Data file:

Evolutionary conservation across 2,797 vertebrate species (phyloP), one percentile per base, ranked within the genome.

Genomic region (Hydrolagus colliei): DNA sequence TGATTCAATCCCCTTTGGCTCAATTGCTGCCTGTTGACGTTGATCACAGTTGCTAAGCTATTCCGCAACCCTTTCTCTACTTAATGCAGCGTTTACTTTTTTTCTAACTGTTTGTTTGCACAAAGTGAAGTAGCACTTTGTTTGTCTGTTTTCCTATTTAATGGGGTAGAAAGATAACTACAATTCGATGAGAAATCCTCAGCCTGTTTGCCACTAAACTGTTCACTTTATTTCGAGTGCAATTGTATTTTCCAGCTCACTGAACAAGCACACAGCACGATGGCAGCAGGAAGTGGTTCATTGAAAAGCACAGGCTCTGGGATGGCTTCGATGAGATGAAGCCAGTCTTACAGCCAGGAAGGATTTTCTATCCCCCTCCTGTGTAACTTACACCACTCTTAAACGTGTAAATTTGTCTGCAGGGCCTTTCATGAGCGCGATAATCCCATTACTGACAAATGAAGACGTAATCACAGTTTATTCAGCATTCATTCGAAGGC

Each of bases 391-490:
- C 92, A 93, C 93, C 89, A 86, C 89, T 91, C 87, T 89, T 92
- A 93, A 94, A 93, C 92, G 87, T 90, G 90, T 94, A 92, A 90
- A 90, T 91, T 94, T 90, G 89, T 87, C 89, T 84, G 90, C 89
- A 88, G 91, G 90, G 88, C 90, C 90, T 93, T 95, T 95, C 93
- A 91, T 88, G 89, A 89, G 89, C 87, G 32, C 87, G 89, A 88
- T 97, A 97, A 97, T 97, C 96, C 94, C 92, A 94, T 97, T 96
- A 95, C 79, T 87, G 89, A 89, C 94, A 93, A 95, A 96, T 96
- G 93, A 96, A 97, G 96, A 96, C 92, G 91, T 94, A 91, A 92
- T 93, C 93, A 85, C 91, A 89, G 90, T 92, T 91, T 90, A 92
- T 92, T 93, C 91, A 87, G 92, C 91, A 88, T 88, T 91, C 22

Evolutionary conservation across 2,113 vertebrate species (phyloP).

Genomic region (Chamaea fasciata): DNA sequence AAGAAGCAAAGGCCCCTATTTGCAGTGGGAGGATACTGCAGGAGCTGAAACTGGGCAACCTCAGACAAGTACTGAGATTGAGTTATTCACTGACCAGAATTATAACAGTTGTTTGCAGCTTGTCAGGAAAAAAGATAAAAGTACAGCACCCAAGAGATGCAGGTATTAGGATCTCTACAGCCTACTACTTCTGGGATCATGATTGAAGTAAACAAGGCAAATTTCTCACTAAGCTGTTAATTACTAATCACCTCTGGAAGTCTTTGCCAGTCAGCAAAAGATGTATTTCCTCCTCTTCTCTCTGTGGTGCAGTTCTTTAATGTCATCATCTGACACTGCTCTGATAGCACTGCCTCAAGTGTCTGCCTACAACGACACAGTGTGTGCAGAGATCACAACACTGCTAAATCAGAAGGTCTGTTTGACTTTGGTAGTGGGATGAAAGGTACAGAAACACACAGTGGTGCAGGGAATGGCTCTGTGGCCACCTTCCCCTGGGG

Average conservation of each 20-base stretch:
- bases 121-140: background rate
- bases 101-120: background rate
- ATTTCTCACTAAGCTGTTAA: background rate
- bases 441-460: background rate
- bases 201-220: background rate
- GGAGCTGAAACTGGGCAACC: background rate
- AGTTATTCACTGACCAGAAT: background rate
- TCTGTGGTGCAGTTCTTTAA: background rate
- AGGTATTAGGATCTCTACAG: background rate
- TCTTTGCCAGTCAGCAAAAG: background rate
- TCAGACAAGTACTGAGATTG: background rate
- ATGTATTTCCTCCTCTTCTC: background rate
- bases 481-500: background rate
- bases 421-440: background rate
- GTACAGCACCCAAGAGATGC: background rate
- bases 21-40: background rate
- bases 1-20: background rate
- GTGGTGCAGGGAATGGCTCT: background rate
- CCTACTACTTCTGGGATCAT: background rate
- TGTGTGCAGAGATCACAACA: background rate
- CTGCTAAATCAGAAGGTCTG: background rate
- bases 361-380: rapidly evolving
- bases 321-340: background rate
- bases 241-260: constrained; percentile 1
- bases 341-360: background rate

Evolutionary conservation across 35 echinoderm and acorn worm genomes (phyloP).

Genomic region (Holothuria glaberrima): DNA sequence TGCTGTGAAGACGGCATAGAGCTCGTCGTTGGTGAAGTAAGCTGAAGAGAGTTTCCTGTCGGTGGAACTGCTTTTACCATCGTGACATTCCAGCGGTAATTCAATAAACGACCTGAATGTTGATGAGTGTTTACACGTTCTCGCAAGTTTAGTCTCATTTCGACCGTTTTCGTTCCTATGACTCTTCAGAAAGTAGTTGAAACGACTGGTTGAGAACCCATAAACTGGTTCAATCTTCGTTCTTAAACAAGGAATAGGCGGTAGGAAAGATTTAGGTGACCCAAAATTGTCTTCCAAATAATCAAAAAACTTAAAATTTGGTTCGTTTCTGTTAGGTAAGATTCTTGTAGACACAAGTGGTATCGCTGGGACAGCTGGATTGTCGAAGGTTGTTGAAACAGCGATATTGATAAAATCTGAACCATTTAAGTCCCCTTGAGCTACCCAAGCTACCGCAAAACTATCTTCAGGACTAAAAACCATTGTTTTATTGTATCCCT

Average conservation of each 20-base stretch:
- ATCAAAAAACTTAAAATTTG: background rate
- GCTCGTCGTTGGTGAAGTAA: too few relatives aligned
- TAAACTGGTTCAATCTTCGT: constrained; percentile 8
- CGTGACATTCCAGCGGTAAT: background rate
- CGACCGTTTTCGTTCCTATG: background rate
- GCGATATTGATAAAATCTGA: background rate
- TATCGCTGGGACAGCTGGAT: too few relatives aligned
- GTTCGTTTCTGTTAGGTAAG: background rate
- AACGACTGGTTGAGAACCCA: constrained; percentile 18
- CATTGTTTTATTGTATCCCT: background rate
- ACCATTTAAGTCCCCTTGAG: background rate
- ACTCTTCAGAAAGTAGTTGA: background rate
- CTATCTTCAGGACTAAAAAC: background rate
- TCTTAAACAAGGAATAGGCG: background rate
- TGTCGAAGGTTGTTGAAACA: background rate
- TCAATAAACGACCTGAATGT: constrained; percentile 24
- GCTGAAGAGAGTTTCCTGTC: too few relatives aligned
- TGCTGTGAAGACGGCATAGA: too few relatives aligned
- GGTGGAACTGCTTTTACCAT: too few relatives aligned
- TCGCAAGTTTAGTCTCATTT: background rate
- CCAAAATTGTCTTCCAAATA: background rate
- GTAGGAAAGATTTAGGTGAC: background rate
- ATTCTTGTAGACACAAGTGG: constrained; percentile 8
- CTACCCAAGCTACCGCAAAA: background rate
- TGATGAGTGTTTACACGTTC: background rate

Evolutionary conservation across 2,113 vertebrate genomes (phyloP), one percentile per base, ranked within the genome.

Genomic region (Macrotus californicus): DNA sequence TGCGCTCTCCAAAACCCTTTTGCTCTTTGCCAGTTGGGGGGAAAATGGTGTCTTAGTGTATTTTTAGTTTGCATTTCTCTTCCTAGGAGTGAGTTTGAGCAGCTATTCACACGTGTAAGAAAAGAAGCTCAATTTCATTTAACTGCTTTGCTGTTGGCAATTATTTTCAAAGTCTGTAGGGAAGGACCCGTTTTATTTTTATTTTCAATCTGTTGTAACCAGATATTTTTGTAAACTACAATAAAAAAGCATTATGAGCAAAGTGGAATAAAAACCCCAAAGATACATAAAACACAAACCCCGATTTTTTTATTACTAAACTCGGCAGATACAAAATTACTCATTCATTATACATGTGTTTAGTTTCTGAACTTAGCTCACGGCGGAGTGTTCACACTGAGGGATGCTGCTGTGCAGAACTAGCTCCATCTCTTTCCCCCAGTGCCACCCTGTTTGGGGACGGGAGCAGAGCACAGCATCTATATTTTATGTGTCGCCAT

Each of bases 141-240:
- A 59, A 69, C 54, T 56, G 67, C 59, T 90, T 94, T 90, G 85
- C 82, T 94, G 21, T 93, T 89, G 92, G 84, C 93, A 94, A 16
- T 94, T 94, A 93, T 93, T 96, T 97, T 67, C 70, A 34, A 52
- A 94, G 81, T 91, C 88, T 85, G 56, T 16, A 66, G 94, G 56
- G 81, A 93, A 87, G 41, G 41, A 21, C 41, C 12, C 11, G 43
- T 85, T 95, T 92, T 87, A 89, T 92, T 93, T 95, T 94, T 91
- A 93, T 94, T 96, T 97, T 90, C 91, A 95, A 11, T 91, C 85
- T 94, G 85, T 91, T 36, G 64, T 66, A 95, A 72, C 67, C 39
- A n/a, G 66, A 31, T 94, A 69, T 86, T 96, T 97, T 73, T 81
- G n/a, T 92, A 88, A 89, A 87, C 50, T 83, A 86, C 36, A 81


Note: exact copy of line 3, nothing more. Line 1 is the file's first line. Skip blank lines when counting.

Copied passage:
Each of bases 391-490: